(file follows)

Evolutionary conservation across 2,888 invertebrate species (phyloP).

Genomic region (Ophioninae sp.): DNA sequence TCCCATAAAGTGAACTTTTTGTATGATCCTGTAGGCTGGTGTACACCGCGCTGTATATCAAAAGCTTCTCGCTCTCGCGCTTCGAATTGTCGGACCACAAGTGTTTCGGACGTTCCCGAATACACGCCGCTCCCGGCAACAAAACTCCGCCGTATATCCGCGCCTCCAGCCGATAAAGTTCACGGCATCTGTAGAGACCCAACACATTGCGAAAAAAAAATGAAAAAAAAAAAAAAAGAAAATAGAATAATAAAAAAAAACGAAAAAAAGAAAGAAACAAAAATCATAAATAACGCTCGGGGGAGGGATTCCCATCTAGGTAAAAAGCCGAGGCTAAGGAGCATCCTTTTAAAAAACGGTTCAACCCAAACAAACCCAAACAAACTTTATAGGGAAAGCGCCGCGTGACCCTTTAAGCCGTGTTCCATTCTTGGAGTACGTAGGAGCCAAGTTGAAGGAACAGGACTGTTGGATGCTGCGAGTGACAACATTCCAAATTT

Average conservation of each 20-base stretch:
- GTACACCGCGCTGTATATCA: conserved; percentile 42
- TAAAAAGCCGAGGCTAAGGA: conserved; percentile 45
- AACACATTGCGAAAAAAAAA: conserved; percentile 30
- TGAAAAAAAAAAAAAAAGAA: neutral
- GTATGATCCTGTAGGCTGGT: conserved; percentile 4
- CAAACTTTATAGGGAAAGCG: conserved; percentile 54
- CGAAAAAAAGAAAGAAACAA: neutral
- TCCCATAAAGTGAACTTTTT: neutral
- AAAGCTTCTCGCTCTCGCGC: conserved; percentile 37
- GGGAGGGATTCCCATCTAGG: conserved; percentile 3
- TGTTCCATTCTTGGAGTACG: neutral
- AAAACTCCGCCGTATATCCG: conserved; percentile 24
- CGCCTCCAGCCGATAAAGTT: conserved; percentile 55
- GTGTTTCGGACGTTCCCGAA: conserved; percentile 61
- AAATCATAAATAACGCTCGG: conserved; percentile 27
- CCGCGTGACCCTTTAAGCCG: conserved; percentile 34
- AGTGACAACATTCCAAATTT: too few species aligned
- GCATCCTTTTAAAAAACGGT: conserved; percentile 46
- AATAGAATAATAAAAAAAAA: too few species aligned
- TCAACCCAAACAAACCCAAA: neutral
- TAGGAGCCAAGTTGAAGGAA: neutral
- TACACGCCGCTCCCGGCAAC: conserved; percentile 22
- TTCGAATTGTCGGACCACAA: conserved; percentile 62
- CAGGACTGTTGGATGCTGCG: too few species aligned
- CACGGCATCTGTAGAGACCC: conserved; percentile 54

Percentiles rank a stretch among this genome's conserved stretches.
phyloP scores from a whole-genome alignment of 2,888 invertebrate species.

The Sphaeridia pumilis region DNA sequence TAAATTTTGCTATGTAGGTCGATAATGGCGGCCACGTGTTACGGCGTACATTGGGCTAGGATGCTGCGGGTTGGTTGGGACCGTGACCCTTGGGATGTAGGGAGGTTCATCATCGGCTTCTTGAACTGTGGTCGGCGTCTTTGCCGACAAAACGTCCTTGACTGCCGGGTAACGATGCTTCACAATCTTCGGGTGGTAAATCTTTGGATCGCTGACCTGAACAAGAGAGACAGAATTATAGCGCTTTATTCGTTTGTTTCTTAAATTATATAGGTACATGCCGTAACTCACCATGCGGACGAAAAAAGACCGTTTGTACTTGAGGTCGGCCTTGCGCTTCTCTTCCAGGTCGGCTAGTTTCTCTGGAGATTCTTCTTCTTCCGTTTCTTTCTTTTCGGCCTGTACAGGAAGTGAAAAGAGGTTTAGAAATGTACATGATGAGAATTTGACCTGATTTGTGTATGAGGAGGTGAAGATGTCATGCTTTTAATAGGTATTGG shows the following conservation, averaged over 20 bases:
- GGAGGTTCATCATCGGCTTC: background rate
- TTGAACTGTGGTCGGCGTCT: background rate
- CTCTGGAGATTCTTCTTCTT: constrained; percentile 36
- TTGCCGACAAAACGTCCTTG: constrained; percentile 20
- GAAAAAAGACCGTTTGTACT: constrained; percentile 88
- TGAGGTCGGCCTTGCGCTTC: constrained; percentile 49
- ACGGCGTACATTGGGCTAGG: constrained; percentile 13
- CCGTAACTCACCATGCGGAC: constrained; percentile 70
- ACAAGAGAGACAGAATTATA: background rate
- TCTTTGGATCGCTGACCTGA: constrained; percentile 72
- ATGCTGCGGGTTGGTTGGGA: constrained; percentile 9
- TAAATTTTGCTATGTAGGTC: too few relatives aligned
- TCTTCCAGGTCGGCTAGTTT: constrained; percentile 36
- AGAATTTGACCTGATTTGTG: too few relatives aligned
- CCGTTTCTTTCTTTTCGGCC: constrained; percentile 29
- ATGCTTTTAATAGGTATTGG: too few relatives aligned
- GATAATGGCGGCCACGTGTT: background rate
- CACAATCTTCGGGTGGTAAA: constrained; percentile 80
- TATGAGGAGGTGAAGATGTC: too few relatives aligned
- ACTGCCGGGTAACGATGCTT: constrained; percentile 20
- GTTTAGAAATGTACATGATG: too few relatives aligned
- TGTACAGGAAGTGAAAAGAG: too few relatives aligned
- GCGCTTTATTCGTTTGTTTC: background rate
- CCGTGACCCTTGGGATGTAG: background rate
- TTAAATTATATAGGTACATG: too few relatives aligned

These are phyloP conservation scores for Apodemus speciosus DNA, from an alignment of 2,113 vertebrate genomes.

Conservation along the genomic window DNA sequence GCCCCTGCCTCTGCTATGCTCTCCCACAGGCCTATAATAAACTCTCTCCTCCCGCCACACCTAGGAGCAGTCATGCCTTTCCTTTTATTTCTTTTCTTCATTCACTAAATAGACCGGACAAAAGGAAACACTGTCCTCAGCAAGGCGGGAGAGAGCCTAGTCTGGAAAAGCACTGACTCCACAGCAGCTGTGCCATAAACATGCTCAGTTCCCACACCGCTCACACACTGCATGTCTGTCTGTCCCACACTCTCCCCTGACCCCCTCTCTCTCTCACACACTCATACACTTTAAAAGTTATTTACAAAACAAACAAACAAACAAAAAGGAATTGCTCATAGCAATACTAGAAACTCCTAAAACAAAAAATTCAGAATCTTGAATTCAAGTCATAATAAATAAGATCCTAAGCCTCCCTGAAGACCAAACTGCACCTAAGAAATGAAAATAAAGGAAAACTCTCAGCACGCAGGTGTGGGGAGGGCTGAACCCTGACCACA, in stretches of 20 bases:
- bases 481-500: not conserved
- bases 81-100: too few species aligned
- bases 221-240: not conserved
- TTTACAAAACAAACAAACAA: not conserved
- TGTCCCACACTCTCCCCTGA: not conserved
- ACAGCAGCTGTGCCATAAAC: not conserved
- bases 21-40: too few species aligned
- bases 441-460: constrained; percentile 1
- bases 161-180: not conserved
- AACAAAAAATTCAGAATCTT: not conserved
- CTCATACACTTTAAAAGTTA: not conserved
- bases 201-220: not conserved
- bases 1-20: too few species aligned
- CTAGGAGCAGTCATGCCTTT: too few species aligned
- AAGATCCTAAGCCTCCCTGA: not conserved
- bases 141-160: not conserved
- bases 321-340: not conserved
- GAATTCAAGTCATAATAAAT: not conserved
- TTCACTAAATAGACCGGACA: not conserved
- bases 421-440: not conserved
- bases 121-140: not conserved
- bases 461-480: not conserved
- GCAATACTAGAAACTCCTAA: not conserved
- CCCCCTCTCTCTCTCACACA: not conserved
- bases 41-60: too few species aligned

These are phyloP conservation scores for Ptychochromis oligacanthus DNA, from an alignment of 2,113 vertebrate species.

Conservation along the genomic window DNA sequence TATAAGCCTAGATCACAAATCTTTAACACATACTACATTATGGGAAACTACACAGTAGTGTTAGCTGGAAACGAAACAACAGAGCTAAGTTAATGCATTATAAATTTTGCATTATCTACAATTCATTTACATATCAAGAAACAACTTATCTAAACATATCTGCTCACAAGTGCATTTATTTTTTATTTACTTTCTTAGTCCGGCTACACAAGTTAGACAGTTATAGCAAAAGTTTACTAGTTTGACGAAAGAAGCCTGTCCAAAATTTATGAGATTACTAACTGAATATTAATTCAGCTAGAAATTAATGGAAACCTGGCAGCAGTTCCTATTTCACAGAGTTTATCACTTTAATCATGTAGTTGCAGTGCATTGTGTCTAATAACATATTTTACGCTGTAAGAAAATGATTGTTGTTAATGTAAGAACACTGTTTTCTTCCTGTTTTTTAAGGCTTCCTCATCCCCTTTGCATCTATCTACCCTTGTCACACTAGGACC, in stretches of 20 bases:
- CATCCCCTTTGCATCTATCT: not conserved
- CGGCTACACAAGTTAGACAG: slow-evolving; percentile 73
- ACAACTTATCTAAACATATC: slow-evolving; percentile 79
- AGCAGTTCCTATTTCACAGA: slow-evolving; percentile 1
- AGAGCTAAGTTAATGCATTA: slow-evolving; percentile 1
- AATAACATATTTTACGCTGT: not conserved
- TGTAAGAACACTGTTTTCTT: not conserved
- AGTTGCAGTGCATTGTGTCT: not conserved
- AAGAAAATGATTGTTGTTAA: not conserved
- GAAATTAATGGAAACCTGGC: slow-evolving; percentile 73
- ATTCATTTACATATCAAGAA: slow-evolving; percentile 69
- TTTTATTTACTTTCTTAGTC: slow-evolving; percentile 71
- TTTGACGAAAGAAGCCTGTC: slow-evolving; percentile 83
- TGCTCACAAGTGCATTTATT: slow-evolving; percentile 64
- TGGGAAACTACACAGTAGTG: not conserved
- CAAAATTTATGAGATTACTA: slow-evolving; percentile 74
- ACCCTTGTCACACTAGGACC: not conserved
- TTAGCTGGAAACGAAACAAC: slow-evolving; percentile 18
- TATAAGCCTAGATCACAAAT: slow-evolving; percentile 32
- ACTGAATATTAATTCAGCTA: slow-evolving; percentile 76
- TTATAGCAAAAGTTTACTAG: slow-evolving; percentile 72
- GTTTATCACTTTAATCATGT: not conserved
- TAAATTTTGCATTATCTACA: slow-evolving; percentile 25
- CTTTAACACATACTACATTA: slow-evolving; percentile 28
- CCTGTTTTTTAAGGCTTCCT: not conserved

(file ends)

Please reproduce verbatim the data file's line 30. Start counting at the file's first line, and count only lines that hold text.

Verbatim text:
phyloP scores from a whole-genome alignment of 2,888 invertebrate species.